Attracting the next generation of employees

  • Posted on July 7, 2015

new generation of employees

If you want to attract and retain the young, tech-savvy workers of tomorrow, you’re going to have to provide them with more than a mobile phone and an email account. Organizations need to make their workplaces digitally robust and then empower both new and existing employees to take full advantage of them. Instead of deploying new tools, we should consider inter-connecting our existing tools better and drive our employees to make sustained use of them. Here are three tactics for best practice:

1. Provide a familiar workplace experience for next generation employees and empower existing workers. While those workers straight out of university have already routinely been using social media and collaboration tools, there is an established workforce that might not have been using them at all. Therefore, assuming that Skype-ing and hashtagging social commentary, for example, is easy for everyone in your organization is wrong. You need to enable change and bring everyone in your workforce with you, taking existing employees on the same journey as the younger generation and changing the organization’s culture sustainably.

2. Make the workplace fully mobile and drive productivity. Modern tools and functionality can’t just apply to the traditional desktop; people need to have tools and processes in place that they can use any time, any place. In order to make better decisions many employees (our so-called information workers) need data at hand, with access to expert advice and collaboration tools, for when they’re on the go or in the field. A core element of a digital workplace is giving employees this mobile freedom. Employees shouldn’t be dependent on one device nor have to travel into the office to have access to business-critical systems.

3. Personalize each and every workplace experience. Workplace information these days needs to be tailored and relevant, putting the individual at the core. It should take into account what’s important to me as a particular person on any given day; role, location and tasks. If I’m a sales person working on a proposal, I want easy access to information that will help me. Instead of me having to re-invent the wheel, a digital workplace will proactively serve up the right information at the right time, automatically connecting me to colleagues and experts who have worked on similar pitches and sharing with me similar proposals or useful data, such as average win rates on similar deals.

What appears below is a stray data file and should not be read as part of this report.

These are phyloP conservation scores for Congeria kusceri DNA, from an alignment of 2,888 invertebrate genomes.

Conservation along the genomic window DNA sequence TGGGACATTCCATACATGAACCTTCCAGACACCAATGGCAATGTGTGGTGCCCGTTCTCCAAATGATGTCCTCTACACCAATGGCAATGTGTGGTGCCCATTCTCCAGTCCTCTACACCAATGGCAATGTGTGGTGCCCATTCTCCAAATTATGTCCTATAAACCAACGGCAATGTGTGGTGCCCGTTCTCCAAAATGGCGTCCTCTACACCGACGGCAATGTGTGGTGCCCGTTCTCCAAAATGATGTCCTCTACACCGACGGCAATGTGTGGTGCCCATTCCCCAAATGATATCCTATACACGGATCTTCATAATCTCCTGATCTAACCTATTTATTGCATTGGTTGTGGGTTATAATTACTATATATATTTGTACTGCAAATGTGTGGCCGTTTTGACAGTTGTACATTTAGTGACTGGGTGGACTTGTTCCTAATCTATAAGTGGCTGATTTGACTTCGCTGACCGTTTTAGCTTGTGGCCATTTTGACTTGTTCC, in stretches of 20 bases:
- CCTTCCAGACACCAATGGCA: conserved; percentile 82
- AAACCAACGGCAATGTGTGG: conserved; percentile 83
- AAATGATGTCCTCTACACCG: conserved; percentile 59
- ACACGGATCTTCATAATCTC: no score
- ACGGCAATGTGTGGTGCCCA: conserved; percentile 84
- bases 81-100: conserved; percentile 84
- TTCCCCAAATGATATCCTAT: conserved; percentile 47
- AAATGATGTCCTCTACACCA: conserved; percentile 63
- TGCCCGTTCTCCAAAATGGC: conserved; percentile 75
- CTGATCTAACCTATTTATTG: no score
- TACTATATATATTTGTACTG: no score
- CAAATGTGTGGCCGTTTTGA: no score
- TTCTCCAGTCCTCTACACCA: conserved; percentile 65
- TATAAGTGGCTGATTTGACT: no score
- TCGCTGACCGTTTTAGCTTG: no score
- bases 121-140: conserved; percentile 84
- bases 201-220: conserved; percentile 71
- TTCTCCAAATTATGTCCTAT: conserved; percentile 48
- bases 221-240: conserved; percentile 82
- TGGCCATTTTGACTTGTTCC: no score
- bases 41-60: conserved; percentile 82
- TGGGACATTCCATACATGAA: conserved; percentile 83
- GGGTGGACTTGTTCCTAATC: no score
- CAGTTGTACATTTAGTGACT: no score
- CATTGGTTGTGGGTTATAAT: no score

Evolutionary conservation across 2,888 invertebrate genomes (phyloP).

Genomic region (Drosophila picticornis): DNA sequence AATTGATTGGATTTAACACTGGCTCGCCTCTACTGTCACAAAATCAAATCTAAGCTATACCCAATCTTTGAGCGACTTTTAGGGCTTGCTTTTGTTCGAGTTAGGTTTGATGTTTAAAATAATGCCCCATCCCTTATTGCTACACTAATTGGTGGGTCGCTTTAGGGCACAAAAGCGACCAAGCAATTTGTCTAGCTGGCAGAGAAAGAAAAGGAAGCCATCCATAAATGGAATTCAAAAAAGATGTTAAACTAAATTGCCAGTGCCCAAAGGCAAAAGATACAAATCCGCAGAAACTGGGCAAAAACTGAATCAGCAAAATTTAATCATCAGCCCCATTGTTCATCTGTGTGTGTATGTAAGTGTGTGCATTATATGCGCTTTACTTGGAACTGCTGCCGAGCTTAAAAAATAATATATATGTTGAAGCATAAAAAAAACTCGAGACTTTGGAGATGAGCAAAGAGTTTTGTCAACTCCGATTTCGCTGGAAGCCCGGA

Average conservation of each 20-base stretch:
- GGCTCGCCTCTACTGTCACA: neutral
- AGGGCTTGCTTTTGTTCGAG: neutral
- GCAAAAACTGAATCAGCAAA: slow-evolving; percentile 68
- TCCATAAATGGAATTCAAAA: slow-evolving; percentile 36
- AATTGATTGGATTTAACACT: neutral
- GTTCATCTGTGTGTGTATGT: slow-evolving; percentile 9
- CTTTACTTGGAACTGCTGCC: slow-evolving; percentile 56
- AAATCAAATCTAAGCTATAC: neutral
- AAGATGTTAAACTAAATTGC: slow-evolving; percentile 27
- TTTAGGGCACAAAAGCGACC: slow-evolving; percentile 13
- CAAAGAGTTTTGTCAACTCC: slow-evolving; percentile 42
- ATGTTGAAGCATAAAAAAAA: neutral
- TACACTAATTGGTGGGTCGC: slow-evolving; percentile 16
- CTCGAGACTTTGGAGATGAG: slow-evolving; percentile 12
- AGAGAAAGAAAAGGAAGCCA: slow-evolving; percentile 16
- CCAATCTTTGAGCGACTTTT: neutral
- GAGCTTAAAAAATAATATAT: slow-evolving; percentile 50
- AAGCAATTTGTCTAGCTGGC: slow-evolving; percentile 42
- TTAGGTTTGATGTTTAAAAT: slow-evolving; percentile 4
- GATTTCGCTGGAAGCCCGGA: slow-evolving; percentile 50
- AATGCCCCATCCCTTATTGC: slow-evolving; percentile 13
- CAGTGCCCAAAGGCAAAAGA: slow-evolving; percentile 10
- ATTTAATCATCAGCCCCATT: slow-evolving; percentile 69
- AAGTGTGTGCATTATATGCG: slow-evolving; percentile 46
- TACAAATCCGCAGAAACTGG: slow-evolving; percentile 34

For example, we recently worked with a bank that operates in over 50 countries. Employees there were having problems finding the correct administrative forms, such as vacation applications or expense claims, especially as each country has different legal requirements. These outdated tools had very low usability and were impossible to use on a mobile device.

Avanade came in and built a consolidated Human Capital Solution that not only HR people have access to, but all 55,000 employees. This means that they have everything they need in one place, including data from HR backend systems, with one single user interface across devices. This is a simple process to ensure they find what they need, request and approve much faster than before.

We worked primarily with the HR department, instead of just IT, because the HR lead and her project manager wanted to be really involved in how we were improving employees’ work life. This gave us a clear focus to drive value, helping retain the best talent, including the next generation of employees entering the workplace even before they enter the company.

Enabled by technology, an entirely new work environment is on the horizon. According to Wakefield research, 91 percent of C-level executives and IT decision-makers believe that today’s teenagers will be working in roles that do not exist today. 72% agree that the traditional office as we know it will become obsolete within four years.

Companies need to be prepared for the arrival of next generation employees. That digital experience should begin from when they first apply to work for you and should run through every subsequent experience they have with(in) the company on their entire employee lifecycle. Organizations should feel ‘digital first’ from end to end.

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